Three British Aid workers killed in Gaza were ‘heroes’, says charity

Among the seven killed were British victims John Chapman, 57, James 'Jim' Henderson, 33, and James Kirby, 47 - part of the World Central Kitchen security team.

British victims John Chapman, 57, James “Jim” Henderson, 33, and James Kirby, 47, were part of the World Central Kitchen security team

Seven aid workers, including three Britons, who were killed in an Israeli air strike in Gaza will be remembered as “heroes”, the charity’s chief executive has said.

British victims John Chapman, 57, James “Jim” Henderson, 33, and James Kirby, 47, were part of the World Central Kitchen (WCK) security team.

They died alongside American-Canadian dual citizen Jacob Flickinger, 33, Australian national Lalzawmi “Zomi” Frankcom, 43, who was the leader of the relief team, Polish national Damian Sobol, 35, and Palestinian Saifeddin Issam Ayad Abutaha, 25.

The charity’s chief executive Erin Gore said they are “the heroes of World Central Kitchen”.

“These seven beautiful souls were killed by the IDF (Israel Defence Forces) in a strike as they were returning from a full day’s mission.

“Their smiles, laughter, and voices are forever embedded in our memories. And we have countless memories of them giving their best selves to the world. We are reeling from our loss. The world’s loss.”

The World Central Kitchen (WCK) convoy was hit as it was leaving the Deir al-Balah warehouse, where the team had unloaded more than 100 tonnes of humanitarian food aid taken to Gaza, the charity said.

WCK immediately suspended operations in the region, while the second of two batches of essential aid will return back to Cyprus, undelivered, depriving the area of hundreds of tonnes of aid.

The charity said last week that the vessels and a barge, travelling from Cyprus to northern Gaza, carried enough to prepare more than one million meals from items such as rice, pasta, flour, legumes, canned vegetables and proteins.

James Henderson was killed during an Israeli airstrike in Gaza. / Credit: Supplied

The first ship delivered 200 tonnes of food, water and other aid in March.

Announcing the results of a preliminary investigation early on Wednesday morning, Israeli Lt. Genral Herzi Halevi called the killings a “grave mistake”.

“It was a mistake that followed a misidentification – at night during a war in very complex conditions. It shouldn’t have happened,” he said.

“We are sorry for the unintentional harm to the members of WCK. We share in the grief of their families, as well as the entire World Central Kitchen Organization, from the bottom of our hearts.

“An independent body will investigate the incident thoroughly, we will complete it in the next coming days. We will learn from the conclusions, and implement them immediately.”

Israeli prime minister Benjamin Netanyahu had confirmed Israeli forces were behind the “unintended strike” earlier on Tuesday.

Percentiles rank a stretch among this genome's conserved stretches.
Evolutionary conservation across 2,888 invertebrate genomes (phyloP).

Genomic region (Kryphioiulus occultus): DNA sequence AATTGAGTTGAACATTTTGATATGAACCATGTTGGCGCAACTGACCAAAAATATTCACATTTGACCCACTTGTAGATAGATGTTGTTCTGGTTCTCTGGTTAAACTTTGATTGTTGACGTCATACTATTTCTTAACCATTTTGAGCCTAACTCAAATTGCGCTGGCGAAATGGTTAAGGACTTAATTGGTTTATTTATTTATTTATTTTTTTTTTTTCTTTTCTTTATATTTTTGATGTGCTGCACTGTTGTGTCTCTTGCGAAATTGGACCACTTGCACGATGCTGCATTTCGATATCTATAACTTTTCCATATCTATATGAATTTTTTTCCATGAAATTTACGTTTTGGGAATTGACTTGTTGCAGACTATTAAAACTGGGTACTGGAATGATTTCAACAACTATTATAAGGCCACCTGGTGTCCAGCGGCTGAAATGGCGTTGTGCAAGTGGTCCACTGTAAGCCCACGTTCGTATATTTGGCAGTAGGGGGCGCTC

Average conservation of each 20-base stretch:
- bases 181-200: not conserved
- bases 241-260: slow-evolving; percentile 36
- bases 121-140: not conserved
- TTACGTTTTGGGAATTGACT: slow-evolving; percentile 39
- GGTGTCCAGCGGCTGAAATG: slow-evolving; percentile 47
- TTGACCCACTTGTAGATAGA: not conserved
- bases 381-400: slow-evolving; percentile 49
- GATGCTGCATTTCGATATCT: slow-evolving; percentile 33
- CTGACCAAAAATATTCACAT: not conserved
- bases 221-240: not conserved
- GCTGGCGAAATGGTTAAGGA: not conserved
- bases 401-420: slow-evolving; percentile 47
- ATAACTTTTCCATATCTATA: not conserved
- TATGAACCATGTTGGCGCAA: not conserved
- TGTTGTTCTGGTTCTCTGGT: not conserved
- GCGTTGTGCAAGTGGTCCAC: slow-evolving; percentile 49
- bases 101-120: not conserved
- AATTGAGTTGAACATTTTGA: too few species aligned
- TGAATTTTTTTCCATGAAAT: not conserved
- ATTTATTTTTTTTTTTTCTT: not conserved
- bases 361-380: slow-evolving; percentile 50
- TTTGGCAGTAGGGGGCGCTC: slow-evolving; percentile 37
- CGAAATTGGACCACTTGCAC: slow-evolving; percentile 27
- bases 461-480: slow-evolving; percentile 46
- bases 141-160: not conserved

Netanyahu said in a statement: “Unfortunately, over the last day, there was a tragic incident of an unintended strike of our forces on innocent people in the Gaza Strip.”

He said officials “will do everything for this not to happen again”.

During a phone call with Netanyahu, British Prime Minister Rishi Sunak said he was appalled by the killings and demanded a thorough and transparent independent investigation.

A Downing Street spokesperson said the call involved Sunak reiterating that “Israel’s rightful aim of defeating Hamas would not be achieved by allowing a humanitarian catastrophe in Gaza.”

Earlier in media interviews Rishi Sunak had said aid workers need to be allowed to do their work “unhindered” and said it is “incumbent on Israel to make sure they can do that”.

Karuna Bajracharya (left) and Karuna Gurung (right) said they couldn’t believe it when they saw the photos of their “dear friend” Zomi

Lord Cameron said in a post on X, formerly Twitter: “I spoke with Israeli FM @Israel_Katz to underline that the deaths of @WCKitchen aid workers in Gaza, including three British Nationals, are completely unacceptable.

“Israel must urgently explain how this happened & make major changes to ensure safety of aid workers on the ground.”

The Foreign Secretary is attending a Nato foreign ministers’ meeting on Wednesday, where he is expected to encourage allies to “step up and spend more on defence”.

Sir Keir Starmer has called for international law to be upheld as he described the deaths as “outrageous and unacceptable”.

The Labour leader said the deaths were “horrifying” and his thoughts were with the families of those killed.

“We condemn this strike. There must be a full investigation and those responsible must be held to account.

“Humanitarian workers put their lives in danger to serve others. Their deaths are outrageous and unacceptable and it is not the first time aid workers have come under fire in Israel’s campaign.”

Israeli Prime Minister Benjamin Netanyahu said the aid workers were killed by an ‘unintended strike’ by Israeli forces / Credit: Stefan Rousseau/PA

Sir Keir also repeated Labour’s call for an immediate ceasefire, the immediate release of all hostages and full humanitarian access into Gaza.

US President Joe Biden said he was “outraged and heartbroken” by the deaths and said he had spoken to WCK founder Jose Andres.

“Israel has not done enough to protect aid workers trying to deliver desperately needed help to civilians,” he said.

“Incidents like yesterday’s simply should not happen. Israel has also not done enough to protect civilians.”

He said an Israeli investigation “must be swift, it must bring accountability and its findings must be made public”.

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